#4 BigShowB4

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Posted 20 December 2006 - 05:46 PM

Personally, I have no complaints with a review score. However, I think it does give most readers an 'easy way out'. Rather than reading the whole review to see why the game obtained the score that it did, most people will just look at the score and bitch and complain about that. So if a game tends to score 10's everywhere, and then someone gives it an 8, they immediately must be wrong. It would probably be better if the author just listed the pro's and con's of a game at the end of the review, and the user had to develop their own score. However, most people like to be told what to think. When a movie doesn't end with a 'This is what you happened, and how you should feel about it' conclusion (Memento, Donnie Darko, etc.), if you poll an average movie going crowd, I think you'll find that most people hated it.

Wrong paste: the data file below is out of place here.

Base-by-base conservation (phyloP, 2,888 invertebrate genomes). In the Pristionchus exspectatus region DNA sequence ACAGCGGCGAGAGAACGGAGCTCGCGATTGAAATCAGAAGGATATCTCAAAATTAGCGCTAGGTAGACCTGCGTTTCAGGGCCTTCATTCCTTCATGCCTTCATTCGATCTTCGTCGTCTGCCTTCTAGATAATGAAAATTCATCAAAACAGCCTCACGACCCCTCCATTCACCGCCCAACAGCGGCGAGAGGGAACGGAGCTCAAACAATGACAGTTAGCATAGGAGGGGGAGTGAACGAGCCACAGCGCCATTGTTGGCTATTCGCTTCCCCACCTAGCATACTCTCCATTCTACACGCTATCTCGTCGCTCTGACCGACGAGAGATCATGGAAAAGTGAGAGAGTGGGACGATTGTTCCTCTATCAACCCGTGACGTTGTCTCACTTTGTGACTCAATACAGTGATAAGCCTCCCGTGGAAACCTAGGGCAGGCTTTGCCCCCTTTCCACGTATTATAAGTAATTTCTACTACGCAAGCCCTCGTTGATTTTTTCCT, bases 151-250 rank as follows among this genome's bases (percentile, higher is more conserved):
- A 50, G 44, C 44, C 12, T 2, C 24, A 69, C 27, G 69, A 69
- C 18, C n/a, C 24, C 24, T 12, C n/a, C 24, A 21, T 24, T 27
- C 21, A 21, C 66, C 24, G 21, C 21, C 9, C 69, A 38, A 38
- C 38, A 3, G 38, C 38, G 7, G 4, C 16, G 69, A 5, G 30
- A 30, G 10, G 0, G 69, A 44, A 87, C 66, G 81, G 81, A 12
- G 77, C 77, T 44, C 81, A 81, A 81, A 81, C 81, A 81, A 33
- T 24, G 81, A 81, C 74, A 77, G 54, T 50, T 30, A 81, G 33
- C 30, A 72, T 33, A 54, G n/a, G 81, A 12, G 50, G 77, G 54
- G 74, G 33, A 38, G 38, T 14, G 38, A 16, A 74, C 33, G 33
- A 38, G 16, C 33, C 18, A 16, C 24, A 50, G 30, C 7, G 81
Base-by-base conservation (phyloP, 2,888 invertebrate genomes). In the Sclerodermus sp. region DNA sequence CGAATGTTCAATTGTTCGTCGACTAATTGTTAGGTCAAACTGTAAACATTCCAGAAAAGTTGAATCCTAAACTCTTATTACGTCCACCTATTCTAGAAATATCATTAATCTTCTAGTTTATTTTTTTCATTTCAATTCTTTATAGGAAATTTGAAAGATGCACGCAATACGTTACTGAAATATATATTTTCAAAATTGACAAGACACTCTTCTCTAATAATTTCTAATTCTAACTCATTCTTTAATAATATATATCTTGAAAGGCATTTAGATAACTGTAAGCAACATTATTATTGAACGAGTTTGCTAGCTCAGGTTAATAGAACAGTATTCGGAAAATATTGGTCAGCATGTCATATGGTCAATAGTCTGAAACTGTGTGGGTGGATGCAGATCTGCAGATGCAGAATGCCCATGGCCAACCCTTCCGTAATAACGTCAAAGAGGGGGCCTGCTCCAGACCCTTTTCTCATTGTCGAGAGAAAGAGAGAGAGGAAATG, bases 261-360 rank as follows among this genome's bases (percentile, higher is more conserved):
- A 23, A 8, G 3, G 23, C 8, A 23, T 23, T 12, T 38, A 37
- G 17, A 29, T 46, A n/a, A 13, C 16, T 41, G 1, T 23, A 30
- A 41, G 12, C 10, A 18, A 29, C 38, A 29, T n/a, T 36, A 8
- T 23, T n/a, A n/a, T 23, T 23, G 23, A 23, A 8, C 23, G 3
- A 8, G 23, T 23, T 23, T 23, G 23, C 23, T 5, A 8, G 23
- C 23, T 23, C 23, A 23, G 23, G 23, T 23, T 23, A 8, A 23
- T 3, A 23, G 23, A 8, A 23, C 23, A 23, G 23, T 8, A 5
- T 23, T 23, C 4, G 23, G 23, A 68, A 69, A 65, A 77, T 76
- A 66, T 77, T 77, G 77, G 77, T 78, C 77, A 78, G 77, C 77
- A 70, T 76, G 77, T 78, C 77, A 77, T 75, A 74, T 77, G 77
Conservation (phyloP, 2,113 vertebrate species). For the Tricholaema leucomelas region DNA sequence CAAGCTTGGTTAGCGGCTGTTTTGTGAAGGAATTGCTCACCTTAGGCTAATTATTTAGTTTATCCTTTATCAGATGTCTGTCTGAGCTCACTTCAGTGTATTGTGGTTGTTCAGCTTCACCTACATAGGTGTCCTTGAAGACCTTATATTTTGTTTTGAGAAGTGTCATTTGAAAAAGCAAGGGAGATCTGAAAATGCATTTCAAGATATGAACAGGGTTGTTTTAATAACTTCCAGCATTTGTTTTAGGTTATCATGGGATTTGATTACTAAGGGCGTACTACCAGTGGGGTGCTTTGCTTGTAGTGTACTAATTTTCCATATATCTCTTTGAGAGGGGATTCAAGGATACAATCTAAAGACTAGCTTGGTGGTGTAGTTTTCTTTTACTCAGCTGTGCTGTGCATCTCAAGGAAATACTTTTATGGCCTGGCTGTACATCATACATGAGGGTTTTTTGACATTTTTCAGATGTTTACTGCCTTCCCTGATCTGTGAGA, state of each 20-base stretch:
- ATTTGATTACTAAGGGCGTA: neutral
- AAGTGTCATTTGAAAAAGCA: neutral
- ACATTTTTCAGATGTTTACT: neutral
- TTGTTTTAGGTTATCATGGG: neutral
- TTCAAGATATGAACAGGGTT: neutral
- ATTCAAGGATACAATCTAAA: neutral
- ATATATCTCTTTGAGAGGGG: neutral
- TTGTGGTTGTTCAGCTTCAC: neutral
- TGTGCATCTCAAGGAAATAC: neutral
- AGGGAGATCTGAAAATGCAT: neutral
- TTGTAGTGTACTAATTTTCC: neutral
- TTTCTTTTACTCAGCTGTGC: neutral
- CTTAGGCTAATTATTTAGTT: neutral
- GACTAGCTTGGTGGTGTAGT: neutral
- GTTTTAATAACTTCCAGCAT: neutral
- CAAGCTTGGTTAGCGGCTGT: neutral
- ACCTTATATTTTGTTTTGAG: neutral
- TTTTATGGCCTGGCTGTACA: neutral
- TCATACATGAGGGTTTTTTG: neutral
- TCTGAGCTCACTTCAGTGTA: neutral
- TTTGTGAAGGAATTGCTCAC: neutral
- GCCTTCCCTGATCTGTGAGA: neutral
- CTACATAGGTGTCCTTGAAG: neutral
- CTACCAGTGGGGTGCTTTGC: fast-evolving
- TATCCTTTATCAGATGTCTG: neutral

#5 mik

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Posted 20 December 2006 - 06:23 PM

I'm sort of a proponent of keeping the review "score" to a simple: buy it, rent it, forget it.

Though, now that I think about it, a Cheap Ass Gamer scoring system would be handy. A scale from $0 to $60, letting you know just how much you should pay for this game. It's either worthy of purchase on release day and you'll get full value from playing it, or you should wait until it drops in price--and by how much.

#6 dopa345

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Posted 20 December 2006 - 06:41 PM

I think reviews are very helpful but I value the substance of the review more than the score. For example, a review will often ding a game for being too short or have lack of replayability or lack of online multiplayer but these are features that aren't as important to me (thanks to this site, my backlog will take me a lifetime to complete). An objective, accurate review is far more important than a simple number.